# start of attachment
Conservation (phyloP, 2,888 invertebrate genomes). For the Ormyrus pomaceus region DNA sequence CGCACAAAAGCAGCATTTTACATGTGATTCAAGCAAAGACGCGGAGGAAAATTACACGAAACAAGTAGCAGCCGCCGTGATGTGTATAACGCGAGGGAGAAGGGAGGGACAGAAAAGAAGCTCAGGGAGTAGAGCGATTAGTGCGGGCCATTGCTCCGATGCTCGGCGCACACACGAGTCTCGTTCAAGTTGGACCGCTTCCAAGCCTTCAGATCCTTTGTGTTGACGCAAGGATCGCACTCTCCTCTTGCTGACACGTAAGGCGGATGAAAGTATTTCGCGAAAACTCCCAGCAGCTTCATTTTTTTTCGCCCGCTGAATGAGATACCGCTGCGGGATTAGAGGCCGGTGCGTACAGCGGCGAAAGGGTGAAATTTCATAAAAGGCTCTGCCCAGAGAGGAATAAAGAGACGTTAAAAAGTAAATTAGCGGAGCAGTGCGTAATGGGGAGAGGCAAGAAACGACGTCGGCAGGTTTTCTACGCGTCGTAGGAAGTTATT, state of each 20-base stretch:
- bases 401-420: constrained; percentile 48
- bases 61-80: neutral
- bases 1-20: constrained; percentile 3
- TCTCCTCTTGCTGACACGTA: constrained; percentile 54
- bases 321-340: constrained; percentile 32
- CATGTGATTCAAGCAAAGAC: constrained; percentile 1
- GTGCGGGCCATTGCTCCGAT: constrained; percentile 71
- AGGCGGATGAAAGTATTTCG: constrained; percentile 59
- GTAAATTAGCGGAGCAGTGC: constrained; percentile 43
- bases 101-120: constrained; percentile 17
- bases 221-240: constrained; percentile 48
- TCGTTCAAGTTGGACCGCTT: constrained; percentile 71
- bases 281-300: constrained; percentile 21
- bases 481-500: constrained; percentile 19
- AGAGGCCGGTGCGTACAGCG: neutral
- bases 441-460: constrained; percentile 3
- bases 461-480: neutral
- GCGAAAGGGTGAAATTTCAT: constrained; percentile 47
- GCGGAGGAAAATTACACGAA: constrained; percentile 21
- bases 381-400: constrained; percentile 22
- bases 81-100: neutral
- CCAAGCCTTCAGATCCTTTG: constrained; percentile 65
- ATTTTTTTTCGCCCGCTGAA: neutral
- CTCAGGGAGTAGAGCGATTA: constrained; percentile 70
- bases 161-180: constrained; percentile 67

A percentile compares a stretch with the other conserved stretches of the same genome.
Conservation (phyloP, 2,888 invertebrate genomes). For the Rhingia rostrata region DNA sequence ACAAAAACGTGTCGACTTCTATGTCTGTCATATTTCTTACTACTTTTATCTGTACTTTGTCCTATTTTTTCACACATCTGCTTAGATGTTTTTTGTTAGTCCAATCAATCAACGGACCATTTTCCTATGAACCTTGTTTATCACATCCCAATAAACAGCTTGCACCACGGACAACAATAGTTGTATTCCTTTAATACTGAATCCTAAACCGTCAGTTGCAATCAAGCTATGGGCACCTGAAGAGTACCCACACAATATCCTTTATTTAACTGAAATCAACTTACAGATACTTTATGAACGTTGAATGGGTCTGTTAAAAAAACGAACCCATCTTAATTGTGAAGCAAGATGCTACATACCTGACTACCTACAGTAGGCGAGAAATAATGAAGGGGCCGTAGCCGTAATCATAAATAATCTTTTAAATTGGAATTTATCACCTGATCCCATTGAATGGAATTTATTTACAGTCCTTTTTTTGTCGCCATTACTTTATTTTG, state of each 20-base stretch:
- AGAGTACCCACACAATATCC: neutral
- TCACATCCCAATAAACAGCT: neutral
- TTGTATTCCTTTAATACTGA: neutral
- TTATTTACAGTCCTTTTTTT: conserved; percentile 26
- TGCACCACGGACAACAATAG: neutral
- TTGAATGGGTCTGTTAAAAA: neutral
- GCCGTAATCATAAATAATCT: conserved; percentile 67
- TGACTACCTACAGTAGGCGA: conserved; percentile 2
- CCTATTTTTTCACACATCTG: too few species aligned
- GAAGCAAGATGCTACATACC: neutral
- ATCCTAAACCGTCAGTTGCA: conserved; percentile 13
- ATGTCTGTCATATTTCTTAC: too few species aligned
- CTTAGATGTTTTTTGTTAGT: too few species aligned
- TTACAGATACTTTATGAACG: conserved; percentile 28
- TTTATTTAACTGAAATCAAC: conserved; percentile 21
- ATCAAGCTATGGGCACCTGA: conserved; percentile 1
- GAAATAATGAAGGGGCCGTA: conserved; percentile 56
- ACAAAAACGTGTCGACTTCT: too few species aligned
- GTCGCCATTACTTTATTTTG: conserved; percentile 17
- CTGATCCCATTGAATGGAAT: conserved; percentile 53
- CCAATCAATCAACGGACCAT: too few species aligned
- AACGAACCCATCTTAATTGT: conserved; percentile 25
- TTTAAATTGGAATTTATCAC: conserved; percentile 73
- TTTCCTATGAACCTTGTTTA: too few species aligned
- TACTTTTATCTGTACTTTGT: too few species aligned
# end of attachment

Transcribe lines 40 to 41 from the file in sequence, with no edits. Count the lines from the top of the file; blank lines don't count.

- ATGTCTGTCATATTTCTTAC: too few species aligned
- CTTAGATGTTTTTTGTTAGT: too few species aligned